It's a good idea to get better acquainted with WebQuests before you make your own.
Links to WWW Resources About WebQuests
- What WebQuests Are (Really)
- WebQuest Page at San Diego State University
- Building Blocks of a WebQuest
- The WebQuest Portal
- Filamentality (help for creating WebQuests)
- Spartanburg County School District's WebQuest page
- Kathy Schrock's Guide for Educators - WebQuests
Example WebQuests on Other Sites
- Snakes Alive (grades 1-2)
- How to be a Plant (grades 1-2)
- Dinospehere: Now you are in their world (grades 3-5, 6-8)
- Pet Threat: Human diseases from animal contact (grades 3-5, 6-8)
- My Pet Earthworm: Using the scientific method to determine the best conditions for earthworms (grades 6-8)
- APBioWikiWebQuest: A WebQuest for AP Biology (grades 11-12)
A WebQuest is an inquiry oriented and web-based activity for learners that was originally developed in early 1995 at San Diego State University by Bernie Dodge with Tom March. WebQuests focus learners on specific web-based information resources with the aim of supporting them in using information for analysis, synthesis, and evaluation (Dodge, 1995). It is important to understand that WebQuests are not just a collection of links for learners to go and retrieve information but a way for learners to transform information into a newly constructed, assimilated understanding (March, 2005).
Students are the intended audience of a WebQuest, and WebQuest authors are encouraged to formulate roles for learners to play, or scenarios to contextualize and make meaningful the search for knowledge that takes place within the WebQuest.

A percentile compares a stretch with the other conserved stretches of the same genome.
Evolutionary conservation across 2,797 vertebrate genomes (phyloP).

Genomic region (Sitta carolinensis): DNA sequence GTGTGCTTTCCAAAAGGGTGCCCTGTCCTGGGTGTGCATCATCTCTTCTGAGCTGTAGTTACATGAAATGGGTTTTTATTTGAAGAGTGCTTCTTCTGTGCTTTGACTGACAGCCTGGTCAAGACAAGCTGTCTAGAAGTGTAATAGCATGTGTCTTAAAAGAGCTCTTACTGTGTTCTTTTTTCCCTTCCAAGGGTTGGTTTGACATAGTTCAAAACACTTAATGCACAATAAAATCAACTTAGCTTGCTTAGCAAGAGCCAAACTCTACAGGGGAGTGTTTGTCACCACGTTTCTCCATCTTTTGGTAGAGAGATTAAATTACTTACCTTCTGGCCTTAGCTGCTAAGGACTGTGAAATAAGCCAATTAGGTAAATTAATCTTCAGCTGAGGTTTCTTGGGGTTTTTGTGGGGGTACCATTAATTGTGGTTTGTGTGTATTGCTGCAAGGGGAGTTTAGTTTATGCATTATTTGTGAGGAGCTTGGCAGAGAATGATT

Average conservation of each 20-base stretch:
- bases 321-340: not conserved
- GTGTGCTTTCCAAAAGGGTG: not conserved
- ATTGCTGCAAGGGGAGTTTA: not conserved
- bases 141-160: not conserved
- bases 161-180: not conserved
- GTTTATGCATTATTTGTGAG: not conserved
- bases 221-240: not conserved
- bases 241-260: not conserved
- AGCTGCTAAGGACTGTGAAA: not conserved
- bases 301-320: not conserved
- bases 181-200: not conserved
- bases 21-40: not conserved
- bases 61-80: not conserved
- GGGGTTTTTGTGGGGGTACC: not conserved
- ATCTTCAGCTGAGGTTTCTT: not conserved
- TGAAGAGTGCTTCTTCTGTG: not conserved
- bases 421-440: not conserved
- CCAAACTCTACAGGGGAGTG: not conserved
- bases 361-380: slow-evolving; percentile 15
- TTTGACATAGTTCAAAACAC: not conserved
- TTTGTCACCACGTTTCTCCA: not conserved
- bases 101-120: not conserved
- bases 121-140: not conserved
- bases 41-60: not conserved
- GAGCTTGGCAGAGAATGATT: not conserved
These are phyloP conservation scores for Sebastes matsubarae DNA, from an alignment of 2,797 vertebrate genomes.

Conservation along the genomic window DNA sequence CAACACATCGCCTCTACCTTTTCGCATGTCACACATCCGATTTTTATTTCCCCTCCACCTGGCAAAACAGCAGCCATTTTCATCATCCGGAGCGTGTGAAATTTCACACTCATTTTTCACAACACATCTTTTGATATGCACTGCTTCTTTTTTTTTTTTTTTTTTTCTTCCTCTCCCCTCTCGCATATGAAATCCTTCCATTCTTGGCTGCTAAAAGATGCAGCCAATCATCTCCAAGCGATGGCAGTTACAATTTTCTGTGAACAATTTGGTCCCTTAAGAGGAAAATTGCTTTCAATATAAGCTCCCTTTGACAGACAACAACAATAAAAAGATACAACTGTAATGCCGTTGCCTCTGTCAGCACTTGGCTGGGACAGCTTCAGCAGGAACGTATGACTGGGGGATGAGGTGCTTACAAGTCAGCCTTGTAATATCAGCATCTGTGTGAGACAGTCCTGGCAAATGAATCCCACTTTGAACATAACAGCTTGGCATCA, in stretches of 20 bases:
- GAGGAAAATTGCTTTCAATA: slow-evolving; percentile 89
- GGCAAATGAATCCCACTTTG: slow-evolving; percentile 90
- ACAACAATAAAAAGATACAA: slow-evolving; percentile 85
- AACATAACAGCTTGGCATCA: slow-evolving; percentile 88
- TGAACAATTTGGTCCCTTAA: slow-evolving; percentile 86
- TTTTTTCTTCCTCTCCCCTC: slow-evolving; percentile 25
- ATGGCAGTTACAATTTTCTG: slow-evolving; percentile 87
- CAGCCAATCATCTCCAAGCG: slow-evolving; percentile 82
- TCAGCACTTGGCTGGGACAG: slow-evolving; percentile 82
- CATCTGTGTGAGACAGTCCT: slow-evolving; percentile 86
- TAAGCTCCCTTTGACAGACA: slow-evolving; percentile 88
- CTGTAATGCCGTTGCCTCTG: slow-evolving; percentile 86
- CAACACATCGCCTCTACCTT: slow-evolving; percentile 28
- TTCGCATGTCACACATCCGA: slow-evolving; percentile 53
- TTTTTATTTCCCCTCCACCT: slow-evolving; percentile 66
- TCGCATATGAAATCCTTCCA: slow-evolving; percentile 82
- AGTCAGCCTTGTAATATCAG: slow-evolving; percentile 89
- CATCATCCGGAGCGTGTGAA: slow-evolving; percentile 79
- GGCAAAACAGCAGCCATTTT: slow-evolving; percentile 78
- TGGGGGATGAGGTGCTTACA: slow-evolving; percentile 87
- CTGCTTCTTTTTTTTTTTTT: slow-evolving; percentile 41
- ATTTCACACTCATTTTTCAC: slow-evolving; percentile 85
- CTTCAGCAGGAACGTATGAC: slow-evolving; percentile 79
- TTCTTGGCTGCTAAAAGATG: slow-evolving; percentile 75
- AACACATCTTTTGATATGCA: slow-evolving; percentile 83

Today, teachers and learners all over the world are actively creating and embarking upon WebQuests. The Tree of Life's WebQuest format follows the six traditional steps for a WebQuest:
- Provides an introduction for the learners that will partake in the webquest. WebQuests often ask learners to take on a role, or present a specific scenario. The introduction is where roles and context should be explained.
- Reviews the goals of the WebQuest, and the tasks that learners will need to accomplish are clearly laid out.
- Guides learners through the steps that they will have to go through to meet the goals of the WebQuest.
- Leads learners to online resources and instructs them on what they need to do to complete the steps of the WebQuest.
- Explains the methods of assessment used to evaluate learners who engaged in the WebQuest.
- Provides a rubric that describes how learners will be evaluated.
- Closes the WebQuest with a conclusion that summarizes what students should have accomplished and learned. The conclusion can provide additional questions that would help students reflect upon their learning and formulate new ideas, as well as additional links that could point students in the direction of future research.
- Presents information for teachers to help them use the WebQuest with their students.
Dodge, Bernie (1995) "Some Thoughts About WebQuests" http://webquest.sdsu.edu/about_webquests.html
March, Tom (2005) "What WebQuests Are (Really) http://bestwebquests.com/what_webquests_are.asp